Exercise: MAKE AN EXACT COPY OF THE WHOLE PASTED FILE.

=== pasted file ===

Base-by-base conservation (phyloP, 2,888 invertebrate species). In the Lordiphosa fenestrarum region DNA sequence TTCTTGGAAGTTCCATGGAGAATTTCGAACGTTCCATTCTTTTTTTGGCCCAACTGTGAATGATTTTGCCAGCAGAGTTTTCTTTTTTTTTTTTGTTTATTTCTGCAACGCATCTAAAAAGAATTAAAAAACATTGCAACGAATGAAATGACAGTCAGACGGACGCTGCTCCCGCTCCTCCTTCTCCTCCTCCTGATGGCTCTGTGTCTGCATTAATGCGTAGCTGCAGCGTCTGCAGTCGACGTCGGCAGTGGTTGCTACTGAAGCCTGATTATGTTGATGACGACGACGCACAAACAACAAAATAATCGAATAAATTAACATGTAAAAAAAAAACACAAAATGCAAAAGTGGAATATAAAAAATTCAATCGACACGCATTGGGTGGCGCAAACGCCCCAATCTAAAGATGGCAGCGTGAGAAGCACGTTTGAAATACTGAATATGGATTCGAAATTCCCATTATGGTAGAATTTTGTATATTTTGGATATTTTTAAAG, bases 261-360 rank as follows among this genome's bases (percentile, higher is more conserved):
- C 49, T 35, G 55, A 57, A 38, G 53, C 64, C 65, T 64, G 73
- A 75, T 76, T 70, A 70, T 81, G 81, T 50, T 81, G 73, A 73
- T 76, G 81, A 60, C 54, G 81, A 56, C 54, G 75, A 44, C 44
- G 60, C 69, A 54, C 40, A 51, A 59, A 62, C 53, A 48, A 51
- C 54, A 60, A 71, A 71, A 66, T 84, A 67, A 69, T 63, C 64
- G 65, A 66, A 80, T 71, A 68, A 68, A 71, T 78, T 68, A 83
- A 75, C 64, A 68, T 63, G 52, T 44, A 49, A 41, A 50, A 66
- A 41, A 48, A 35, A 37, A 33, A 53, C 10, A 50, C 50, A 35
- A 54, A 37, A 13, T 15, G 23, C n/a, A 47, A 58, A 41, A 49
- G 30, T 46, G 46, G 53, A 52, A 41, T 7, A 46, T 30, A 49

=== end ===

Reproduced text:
Base-by-base conservation (phyloP, 2,888 invertebrate species). In the Lordiphosa fenestrarum region DNA sequence TTCTTGGAAGTTCCATGGAGAATTTCGAACGTTCCATTCTTTTTTTGGCCCAACTGTGAATGATTTTGCCAGCAGAGTTTTCTTTTTTTTTTTTGTTTATTTCTGCAACGCATCTAAAAAGAATTAAAAAACATTGCAACGAATGAAATGACAGTCAGACGGACGCTGCTCCCGCTCCTCCTTCTCCTCCTCCTGATGGCTCTGTGTCTGCATTAATGCGTAGCTGCAGCGTCTGCAGTCGACGTCGGCAGTGGTTGCTACTGAAGCCTGATTATGTTGATGACGACGACGCACAAACAACAAAATAATCGAATAAATTAACATGTAAAAAAAAAACACAAAATGCAAAAGTGGAATATAAAAAATTCAATCGACACGCATTGGGTGGCGCAAACGCCCCAATCTAAAGATGGCAGCGTGAGAAGCACGTTTGAAATACTGAATATGGATTCGAAATTCCCATTATGGTAGAATTTTGTATATTTTGGATATTTTTAAAG, bases 261-360 rank as follows among this genome's bases (percentile, higher is more conserved):
- C 49, T 35, G 55, A 57, A 38, G 53, C 64, C 65, T 64, G 73
- A 75, T 76, T 70, A 70, T 81, G 81, T 50, T 81, G 73, A 73
- T 76, G 81, A 60, C 54, G 81, A 56, C 54, G 75, A 44, C 44
- G 60, C 69, A 54, C 40, A 51, A 59, A 62, C 53, A 48, A 51
- C 54, A 60, A 71, A 71, A 66, T 84, A 67, A 69, T 63, C 64
- G 65, A 66, A 80, T 71, A 68, A 68, A 71, T 78, T 68, A 83
- A 75, C 64, A 68, T 63, G 52, T 44, A 49, A 41, A 50, A 66
- A 41, A 48, A 35, A 37, A 33, A 53, C 10, A 50, C 50, A 35
- A 54, A 37, A 13, T 15, G 23, C n/a, A 47, A 58, A 41, A 49
- G 30, T 46, G 46, G 53, A 52, A 41, T 7, A 46, T 30, A 49